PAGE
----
New Mexico: Governor indicators marijuana legalization, automated eradication measures into legislation
Democratic Governor Michelle Lujan Grisham today signed two separate measures amending the state’s marijuana policy. The first measure (House Bill 2) legalizes and regulates the possession, production and sale of adult marijuana. The second measure (Senate Law 2) facilitates the automatic review and deletion of the records of those convicted of low-level marijuana crimes.
Legislators approved both bills during a special term called for by Governor Lujan Grisham, who had been vocal in favor of the reforms.
Carly Wolf, NORML State Policy Manager, said: “This is a day to celebrate! New Mexico will benefit greatly from this new source of income and the creation of thousands of jobs. Most importantly, legalization will save thousands of otherwise law-abiding residents from arrest and criminal records, and the state’s new deportation law will help relieve many people who suffer the stigma and other collateral consequences associated with a previous marijuana conviction . ”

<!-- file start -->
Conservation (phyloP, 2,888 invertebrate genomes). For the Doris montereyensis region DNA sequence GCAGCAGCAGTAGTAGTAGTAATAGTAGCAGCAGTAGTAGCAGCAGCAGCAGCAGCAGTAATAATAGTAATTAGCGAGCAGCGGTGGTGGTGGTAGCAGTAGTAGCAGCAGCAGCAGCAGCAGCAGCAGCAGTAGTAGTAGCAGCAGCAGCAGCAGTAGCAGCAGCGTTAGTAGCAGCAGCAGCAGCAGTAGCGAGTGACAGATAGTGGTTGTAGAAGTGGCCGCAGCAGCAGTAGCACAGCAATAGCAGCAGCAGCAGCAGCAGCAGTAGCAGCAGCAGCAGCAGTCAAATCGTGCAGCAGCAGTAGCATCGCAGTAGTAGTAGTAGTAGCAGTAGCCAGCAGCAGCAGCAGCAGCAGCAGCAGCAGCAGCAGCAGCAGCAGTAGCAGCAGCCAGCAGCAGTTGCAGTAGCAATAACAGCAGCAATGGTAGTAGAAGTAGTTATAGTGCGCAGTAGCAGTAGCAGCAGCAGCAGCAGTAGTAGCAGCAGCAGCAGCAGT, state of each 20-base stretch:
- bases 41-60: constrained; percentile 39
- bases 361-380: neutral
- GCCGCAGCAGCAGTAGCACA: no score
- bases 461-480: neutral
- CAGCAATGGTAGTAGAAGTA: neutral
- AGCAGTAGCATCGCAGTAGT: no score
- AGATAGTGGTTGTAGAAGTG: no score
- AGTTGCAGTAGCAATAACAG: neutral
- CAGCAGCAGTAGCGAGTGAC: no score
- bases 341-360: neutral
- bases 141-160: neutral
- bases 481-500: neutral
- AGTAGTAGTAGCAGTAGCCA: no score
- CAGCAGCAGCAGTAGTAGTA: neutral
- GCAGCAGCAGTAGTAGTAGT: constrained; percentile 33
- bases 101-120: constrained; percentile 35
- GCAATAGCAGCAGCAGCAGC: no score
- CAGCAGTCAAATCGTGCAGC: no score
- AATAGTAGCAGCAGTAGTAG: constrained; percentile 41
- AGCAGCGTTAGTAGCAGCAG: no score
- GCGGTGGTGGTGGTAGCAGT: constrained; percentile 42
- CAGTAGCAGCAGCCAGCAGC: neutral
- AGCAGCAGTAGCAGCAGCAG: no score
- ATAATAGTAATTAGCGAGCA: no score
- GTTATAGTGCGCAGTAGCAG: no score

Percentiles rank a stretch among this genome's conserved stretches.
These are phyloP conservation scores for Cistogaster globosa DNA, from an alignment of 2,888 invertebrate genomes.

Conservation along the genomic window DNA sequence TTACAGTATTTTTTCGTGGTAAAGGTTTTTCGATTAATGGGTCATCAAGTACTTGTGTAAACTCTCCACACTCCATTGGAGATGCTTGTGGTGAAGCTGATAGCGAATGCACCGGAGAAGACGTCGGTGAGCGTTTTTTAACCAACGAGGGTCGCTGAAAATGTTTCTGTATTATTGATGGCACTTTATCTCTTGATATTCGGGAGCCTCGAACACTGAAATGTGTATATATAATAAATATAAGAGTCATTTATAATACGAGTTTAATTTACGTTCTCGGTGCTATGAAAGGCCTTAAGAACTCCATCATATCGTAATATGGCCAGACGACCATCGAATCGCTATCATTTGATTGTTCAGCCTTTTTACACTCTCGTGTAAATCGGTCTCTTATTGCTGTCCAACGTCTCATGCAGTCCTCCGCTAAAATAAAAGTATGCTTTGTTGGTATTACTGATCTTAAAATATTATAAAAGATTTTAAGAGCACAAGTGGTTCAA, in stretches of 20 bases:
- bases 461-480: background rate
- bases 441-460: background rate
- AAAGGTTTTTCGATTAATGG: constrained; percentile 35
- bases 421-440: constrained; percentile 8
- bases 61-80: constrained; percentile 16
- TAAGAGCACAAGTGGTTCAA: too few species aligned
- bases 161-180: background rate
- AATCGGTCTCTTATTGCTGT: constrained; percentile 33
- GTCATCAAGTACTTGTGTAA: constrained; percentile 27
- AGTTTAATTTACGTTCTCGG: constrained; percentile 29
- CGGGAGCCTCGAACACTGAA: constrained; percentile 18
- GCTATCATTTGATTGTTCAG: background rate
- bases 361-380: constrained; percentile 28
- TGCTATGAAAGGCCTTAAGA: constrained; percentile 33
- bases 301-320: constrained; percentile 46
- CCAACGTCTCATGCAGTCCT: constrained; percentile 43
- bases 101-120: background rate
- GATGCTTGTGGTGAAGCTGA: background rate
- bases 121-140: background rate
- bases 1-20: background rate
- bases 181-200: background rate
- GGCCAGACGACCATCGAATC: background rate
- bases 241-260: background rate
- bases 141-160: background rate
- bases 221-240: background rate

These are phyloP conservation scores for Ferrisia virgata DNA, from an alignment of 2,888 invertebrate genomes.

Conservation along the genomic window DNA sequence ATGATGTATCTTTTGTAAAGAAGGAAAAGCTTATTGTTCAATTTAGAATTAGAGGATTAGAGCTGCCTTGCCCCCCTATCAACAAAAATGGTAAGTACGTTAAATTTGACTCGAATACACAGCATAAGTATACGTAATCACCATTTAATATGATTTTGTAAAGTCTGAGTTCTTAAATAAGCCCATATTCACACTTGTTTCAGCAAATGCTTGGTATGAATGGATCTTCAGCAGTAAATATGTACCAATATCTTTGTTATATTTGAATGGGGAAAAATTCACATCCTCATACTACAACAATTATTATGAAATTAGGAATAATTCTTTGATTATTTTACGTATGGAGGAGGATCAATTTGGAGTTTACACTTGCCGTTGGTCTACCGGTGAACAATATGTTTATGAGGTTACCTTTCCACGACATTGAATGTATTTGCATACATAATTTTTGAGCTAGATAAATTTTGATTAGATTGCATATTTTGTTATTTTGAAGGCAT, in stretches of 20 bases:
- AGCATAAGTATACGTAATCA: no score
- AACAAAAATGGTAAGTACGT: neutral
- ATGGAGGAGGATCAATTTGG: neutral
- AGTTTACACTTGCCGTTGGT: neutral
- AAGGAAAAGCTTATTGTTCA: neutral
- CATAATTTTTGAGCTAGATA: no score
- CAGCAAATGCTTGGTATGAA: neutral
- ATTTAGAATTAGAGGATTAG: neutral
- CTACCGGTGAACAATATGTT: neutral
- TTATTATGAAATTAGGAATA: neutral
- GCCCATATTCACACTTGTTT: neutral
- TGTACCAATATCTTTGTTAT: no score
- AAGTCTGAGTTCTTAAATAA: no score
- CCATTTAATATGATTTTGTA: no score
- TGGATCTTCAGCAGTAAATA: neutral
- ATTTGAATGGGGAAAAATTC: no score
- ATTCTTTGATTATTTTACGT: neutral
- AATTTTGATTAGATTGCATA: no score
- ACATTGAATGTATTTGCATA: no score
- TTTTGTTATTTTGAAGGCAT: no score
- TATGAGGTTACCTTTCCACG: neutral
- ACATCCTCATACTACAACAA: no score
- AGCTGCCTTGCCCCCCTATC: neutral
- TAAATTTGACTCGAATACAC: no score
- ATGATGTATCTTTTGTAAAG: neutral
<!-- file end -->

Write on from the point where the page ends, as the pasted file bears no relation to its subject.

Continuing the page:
Erik Altieri, NORML’s Executive Director, added, “New Mexico joins an ever-growing list of states that have recognized the failure of the marijuana ban and the harm it has caused to their communities and citizens. The American people are calling for an end to the forbidden policies that have ravaged the color communities, wasted countless millions in tax dollars, and wasted limited resources on justice and law enforcement criminalizing otherwise law-abiding individuals for owning a product that is objectively less harmful than alcohol or Tobacco. “
The adult use measure (House Bill 2) allows people 21 and older to legally purchase up to two ounces of marijuana and / or up to 16 grams of cannabis extract from licensed retailers. Also, adults can grow up to six full-grown plants at home for personal use. Retail sales would begin in April 2022. Activities involving personal cannabis possession will be depenalized on June 29, 2021, the date the new law comes into effect.
The deletion measure (Senate Act 2) provides that persons with previous convictions for criminal offenses legalized under this law are entitled to automatically delete their records. Those currently incarcerated for such crimes can dismiss their sentence. It is estimated that more than 150,000 New Mexico residents can be automatically wiped as part of this measure, according to the Department of Public Safety.